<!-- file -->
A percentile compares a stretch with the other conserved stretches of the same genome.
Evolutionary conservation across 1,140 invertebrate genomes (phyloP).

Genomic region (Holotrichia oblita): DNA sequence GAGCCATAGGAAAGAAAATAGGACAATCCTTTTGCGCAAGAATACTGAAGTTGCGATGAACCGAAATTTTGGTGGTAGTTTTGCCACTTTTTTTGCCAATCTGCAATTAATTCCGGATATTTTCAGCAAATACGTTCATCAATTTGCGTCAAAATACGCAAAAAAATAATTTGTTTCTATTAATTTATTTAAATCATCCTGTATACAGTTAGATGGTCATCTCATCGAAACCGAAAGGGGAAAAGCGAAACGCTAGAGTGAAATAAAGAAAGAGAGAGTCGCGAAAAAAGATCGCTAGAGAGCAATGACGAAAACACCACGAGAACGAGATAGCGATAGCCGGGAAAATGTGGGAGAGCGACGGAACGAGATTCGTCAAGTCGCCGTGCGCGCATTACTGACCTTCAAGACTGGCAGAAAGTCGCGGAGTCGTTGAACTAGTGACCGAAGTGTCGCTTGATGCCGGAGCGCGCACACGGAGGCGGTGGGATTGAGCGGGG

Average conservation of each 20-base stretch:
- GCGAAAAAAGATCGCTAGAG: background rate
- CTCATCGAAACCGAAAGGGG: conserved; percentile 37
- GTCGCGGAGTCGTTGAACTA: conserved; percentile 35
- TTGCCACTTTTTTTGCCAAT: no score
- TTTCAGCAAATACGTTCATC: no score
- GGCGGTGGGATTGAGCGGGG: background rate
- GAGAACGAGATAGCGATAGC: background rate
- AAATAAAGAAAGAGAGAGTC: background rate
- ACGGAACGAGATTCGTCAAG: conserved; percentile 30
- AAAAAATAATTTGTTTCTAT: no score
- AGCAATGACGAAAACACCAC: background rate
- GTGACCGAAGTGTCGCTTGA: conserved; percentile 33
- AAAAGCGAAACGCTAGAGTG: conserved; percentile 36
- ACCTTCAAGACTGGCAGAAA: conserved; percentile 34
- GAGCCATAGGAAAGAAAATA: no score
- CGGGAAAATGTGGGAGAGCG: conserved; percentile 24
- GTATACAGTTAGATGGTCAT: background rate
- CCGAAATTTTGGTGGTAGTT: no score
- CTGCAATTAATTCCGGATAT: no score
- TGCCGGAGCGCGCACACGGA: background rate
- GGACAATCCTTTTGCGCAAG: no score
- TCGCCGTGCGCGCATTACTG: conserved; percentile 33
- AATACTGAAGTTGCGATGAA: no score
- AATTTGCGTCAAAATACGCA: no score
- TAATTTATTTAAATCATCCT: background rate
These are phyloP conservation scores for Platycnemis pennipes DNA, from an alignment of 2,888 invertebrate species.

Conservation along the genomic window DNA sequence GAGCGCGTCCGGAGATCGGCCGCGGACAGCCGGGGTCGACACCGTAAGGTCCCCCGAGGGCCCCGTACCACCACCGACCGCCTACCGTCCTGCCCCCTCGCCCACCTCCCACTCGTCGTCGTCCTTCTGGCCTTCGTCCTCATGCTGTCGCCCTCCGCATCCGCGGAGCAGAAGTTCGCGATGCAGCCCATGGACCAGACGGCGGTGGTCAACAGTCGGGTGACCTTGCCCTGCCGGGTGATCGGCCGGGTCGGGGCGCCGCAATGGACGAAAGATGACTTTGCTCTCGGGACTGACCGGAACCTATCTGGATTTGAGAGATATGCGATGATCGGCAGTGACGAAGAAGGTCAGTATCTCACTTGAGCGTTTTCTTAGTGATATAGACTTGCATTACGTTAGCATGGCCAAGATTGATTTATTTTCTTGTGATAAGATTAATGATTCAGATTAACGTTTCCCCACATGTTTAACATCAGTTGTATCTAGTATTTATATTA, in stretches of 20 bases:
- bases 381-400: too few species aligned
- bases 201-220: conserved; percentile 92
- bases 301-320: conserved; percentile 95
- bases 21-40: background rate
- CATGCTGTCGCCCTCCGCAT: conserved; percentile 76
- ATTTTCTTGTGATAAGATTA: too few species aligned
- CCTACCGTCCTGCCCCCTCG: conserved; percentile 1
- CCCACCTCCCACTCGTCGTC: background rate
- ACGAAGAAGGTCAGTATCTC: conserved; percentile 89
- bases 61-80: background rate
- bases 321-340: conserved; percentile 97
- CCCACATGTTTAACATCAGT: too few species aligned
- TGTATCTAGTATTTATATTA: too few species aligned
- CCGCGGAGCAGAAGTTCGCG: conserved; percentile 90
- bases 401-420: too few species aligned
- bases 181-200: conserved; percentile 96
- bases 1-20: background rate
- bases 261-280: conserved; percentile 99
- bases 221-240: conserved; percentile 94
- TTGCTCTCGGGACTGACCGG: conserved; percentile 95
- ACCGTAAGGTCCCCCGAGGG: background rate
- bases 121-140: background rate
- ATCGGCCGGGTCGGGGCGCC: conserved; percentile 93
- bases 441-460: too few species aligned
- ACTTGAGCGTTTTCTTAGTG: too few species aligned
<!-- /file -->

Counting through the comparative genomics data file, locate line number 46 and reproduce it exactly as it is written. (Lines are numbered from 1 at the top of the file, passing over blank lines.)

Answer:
- bases 401-420: too few species aligned